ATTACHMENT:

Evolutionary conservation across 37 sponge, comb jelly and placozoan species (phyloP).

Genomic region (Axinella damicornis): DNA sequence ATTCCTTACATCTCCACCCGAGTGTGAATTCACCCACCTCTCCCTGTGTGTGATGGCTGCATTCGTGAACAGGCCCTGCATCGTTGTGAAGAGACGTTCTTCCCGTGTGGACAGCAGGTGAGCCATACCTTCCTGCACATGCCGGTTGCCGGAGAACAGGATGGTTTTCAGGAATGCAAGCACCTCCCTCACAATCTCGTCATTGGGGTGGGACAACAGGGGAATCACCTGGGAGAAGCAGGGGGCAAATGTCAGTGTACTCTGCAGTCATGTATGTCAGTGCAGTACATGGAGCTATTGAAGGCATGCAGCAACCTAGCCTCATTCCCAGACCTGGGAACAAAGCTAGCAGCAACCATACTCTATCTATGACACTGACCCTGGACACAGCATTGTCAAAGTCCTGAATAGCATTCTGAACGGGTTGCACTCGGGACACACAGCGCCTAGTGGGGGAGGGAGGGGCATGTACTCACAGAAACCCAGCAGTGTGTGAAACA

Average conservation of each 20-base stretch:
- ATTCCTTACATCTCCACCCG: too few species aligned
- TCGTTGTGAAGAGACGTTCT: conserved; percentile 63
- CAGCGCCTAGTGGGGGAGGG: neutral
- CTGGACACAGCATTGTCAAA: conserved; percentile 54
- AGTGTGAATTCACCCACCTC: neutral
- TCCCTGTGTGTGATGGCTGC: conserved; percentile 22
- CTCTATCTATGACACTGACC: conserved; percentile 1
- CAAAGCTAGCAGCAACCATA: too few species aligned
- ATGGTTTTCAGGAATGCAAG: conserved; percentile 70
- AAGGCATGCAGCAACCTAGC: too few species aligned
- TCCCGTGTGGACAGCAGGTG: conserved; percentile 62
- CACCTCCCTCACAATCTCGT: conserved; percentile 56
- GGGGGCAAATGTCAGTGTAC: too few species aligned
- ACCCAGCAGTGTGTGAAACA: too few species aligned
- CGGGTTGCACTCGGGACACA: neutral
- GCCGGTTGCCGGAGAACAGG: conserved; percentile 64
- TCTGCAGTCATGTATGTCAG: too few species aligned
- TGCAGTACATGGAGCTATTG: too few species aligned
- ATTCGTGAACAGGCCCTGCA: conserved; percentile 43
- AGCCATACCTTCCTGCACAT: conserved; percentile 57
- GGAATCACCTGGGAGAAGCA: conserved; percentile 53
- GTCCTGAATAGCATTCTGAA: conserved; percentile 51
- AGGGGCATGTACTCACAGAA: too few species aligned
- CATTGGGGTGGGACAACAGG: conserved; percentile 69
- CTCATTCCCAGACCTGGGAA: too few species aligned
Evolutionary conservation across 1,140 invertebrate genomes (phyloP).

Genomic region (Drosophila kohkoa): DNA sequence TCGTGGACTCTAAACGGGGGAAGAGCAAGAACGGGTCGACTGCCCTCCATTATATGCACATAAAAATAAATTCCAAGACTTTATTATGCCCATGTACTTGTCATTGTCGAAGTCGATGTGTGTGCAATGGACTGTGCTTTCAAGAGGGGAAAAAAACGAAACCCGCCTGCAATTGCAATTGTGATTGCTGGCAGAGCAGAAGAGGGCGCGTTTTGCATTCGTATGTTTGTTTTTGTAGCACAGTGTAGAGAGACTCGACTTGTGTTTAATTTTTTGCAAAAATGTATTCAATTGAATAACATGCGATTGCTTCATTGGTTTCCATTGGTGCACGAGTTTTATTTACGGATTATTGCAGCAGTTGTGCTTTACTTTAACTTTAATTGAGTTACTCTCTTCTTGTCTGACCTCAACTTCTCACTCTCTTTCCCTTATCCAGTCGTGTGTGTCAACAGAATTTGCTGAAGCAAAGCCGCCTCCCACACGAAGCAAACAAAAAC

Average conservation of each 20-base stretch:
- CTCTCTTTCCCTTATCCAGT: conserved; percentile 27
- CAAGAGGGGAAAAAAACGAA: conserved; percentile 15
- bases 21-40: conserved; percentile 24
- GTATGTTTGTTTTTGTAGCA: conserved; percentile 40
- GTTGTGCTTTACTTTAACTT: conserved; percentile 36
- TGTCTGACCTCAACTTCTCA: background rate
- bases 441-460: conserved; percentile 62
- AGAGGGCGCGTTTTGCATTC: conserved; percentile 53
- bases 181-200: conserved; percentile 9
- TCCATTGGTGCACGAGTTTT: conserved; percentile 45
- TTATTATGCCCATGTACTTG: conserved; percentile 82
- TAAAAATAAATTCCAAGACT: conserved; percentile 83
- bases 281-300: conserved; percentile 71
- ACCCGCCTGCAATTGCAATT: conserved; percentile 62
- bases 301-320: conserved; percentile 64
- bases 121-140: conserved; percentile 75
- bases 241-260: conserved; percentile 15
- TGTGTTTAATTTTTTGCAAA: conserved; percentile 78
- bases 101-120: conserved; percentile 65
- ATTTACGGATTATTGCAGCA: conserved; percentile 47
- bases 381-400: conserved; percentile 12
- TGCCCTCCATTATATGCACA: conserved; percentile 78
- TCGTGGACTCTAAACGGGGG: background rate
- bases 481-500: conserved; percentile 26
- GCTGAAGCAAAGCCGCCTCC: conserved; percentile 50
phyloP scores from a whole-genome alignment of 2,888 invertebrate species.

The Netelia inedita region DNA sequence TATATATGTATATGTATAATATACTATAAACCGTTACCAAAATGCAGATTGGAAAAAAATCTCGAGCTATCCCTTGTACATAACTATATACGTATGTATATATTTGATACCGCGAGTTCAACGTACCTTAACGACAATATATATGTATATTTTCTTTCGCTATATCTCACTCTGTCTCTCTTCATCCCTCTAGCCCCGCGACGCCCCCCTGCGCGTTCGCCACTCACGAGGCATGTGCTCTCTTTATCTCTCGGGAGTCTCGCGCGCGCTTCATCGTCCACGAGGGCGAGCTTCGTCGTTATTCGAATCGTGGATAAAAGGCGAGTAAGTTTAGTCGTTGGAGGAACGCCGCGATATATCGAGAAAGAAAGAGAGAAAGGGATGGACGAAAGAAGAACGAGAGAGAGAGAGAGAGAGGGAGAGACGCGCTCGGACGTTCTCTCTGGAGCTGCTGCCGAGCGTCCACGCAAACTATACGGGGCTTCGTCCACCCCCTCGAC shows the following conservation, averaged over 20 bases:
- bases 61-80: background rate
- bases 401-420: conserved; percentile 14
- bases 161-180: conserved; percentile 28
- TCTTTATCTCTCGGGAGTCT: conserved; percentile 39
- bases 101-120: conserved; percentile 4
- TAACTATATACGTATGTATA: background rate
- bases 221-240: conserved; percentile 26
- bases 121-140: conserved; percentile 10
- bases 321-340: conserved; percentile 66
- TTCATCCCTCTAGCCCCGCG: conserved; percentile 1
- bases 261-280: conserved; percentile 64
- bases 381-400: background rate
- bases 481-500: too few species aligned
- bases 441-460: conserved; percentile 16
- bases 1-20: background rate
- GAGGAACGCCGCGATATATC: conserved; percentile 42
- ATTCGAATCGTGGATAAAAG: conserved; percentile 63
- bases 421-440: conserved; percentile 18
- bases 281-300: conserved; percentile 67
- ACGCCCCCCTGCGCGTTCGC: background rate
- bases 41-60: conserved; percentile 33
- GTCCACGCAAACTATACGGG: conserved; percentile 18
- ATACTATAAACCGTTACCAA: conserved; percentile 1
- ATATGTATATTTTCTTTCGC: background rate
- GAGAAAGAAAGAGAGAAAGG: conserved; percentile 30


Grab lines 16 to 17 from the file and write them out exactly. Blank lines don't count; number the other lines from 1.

- GGGGGCAAATGTCAGTGTAC: too few species aligned
- ACCCAGCAGTGTGTGAAACA: too few species aligned